With jockstraps on the catwalks, fashion says loud and clear gay
One question: Can a jockstrap go as viral as the exposed underwear from Miu Miu’s Spring 2022 collection? After closing out Paris Fashion Week last October, Miu Miu’s much-discussed look has appeared in an abundance of editorials and covers, and has become the subject of thoughtful articles about exposed bellies. Can jockstraps go mainstream?
Maybe. The person who wants to dress in lingerie clothes (see Nensi Dojaka, Mugler, Rui) and the person who seeks to cheekily expose a jockstrap over their jeans are kindred spirits. Two years after the start of the pandemic and sexy is all the rage. Ask any gay man and they’ll tell you that, in their world, jockstraps are less about sports and more about sex, although they play to the fantasy of the male athlete.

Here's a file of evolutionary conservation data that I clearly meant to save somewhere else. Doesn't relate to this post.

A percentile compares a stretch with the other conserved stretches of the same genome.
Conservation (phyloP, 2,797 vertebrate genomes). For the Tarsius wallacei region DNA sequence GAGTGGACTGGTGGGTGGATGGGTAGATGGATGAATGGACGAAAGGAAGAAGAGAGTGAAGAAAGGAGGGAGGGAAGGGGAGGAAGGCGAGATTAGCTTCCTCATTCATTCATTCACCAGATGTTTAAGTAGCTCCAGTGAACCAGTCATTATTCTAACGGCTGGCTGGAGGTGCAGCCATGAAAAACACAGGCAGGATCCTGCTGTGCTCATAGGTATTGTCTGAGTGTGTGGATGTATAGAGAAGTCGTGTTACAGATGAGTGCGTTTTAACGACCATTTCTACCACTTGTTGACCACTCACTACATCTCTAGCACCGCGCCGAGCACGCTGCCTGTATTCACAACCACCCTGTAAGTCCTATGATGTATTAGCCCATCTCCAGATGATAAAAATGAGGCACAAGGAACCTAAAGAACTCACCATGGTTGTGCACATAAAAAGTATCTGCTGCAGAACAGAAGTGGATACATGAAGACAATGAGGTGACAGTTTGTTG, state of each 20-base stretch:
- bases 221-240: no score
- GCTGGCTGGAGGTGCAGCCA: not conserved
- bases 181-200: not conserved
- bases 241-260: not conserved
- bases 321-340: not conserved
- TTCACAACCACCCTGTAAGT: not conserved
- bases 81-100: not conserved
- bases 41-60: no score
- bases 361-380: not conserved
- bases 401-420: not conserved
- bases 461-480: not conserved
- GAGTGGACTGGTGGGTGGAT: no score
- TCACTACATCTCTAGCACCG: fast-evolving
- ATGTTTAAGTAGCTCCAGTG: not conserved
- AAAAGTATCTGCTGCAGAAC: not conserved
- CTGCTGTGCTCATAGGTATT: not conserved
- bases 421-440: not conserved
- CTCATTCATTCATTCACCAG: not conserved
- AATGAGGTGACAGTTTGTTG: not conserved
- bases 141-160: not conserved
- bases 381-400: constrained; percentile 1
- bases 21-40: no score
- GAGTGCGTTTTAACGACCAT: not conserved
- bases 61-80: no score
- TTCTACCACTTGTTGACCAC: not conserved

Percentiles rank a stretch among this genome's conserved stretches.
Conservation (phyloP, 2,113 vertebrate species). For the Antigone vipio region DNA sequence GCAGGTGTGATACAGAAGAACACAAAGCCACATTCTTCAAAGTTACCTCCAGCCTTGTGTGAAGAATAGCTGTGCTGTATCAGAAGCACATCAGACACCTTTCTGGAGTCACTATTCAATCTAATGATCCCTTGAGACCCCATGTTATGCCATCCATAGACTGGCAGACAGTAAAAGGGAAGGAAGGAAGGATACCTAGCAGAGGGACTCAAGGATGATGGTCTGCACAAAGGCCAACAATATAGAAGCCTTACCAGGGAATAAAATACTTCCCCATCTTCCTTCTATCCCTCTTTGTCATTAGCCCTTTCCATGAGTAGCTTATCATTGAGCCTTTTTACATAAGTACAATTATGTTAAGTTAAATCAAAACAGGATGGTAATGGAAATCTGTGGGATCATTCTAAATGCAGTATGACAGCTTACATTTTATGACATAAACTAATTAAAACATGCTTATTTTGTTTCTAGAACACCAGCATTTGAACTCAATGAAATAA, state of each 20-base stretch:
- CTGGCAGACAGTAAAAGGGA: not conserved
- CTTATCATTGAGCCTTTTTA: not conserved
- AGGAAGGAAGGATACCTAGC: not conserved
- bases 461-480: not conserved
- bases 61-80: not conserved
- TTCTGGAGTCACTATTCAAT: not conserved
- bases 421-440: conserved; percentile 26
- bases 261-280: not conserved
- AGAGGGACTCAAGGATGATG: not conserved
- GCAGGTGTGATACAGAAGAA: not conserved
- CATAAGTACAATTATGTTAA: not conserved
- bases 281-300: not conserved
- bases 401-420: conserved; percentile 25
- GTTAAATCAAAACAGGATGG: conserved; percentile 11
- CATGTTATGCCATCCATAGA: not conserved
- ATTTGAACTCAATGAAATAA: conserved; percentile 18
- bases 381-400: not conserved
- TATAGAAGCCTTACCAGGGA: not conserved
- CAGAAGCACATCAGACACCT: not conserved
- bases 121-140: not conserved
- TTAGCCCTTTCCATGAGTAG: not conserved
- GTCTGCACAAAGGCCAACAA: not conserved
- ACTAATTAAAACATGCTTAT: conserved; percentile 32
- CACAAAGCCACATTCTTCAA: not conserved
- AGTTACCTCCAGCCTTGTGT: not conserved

With Valentino showing off flamboyant menswear and Fendi putting cropped jackets and Mary Janes on its menswear runways, it’s clear that menswear has moved in a more fluid direction. The jockstrap, with its ultra-masculine connotations and design, is seemingly the antithesis of this, as it focuses on the male, masculine form on a fluid perspective. It’s not necessarily a contradiction, however, but part of the larger scheme of queer-leaning fashion.
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